New home sales drop. Sales of new homes in the U.S. dropped by 16.6 percent in April from the previous month and fell 26.9% from a year ago, according to data from the U.S. Census Bureau and Department of Housing and Urban Development. While sales were down, the median price of a new home continued to increase and hit $450,600 in April. Rising interest costs are taking a toll on affordability and having a cooling effect on housing demand. The slowing market has alleviated some inventory pressures. At the current sales pace, there is an estimated nine-month supply of new homes, up from 6.9 months in March and 4.7 months a year ago. As the supply deficit continues to ease, we expect price growth for homes will begin to slow.
The week ahead
Here’s some of the data we’ll be keeping an eye on in the week ahead.
Tuesday: Housing prices will be in the spotlight in the morning as both the S&P/Case Shiller and the Federal Housing Finance Agency release pricing reports. We will continue to eye the impact of high mortgage rates on housing prices.
Later in the morning the Chicago Purchasing Managers Index will provide insights into the economic activity of the nation’s third-largest city.
Wednesday: Results from the latest Manufacturing Purchasing Managers Index from the Institute for Supply Management will be released shortly after the opening bell. The report will be of interest, as it relates to the trajectory of demand growth for manufacturers.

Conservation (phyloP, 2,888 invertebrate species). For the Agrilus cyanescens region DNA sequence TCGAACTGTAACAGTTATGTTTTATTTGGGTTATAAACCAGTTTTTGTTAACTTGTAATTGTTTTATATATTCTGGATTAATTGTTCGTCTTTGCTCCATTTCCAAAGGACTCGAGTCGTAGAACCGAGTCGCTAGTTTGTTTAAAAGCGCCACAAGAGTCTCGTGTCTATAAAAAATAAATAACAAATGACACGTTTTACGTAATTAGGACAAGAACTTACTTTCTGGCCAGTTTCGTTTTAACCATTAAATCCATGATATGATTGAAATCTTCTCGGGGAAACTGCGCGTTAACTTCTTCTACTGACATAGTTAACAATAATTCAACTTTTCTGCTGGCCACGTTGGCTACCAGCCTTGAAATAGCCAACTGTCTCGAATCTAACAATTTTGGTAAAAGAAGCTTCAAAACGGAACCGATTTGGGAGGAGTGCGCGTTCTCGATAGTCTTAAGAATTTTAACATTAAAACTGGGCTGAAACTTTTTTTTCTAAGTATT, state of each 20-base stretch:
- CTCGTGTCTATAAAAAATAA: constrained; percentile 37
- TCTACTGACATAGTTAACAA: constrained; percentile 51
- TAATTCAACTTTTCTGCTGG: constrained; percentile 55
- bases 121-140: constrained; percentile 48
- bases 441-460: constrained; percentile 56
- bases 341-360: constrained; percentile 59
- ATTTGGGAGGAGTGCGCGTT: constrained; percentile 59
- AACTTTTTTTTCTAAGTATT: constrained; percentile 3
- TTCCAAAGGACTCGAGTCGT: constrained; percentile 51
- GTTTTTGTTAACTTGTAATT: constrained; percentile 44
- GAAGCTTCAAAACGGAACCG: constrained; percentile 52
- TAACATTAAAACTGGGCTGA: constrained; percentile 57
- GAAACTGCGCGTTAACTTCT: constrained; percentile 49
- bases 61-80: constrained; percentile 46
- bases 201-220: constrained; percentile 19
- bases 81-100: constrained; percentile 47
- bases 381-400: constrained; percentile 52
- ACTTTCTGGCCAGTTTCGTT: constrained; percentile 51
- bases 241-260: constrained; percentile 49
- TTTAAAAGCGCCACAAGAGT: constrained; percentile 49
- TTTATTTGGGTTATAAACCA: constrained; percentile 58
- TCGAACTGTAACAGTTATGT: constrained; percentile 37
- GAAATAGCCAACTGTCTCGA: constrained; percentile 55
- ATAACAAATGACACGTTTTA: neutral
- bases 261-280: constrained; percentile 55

Mid-morning the Bureau of Labor Statistics will release labor turnover data for April. The report will offer insights into whether the tight labor market facing businesses is easing.
Thursday: The focus is on employment Thursday with the release of a trio of reports: ADP payroll data, jobless claims and workforce productivity. A combination of softer employment numbers and an uptick in productivity could bode well for dampening current cost pressures for businesses.
Friday: Investors will get an update on demand for services in the morning when the Institute for Supply Management releases its latest data on the sector. There has been a transition away from spending on goods and toward purchases of services. This report will provide the latest indication of whether the trend has continued.
The Bureau of Labor Statistics will release its jobs report for May. The comprehensive report will provide a clearer picture of the health of the labor market, and we will be watching to see if labor participation rates have improved, which should help to reduce upward wage pressures for businesses.
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As the chief investment officer at Northwestern Mutual Wealth Management Company, I guide the investment philosophy for individual retail investors. In my more than 25 years of investment experience, I have navigated investors through booms and busts, from the tech bubble of the late 1990s to the financial crisis of 2008-2009. An innate sense of investigative curiosity coupled with a healthy dose of natural skepticism help guide my ability to maintain a steady hand in the short term while also preserving a focus on long-term investment plans and financial goals.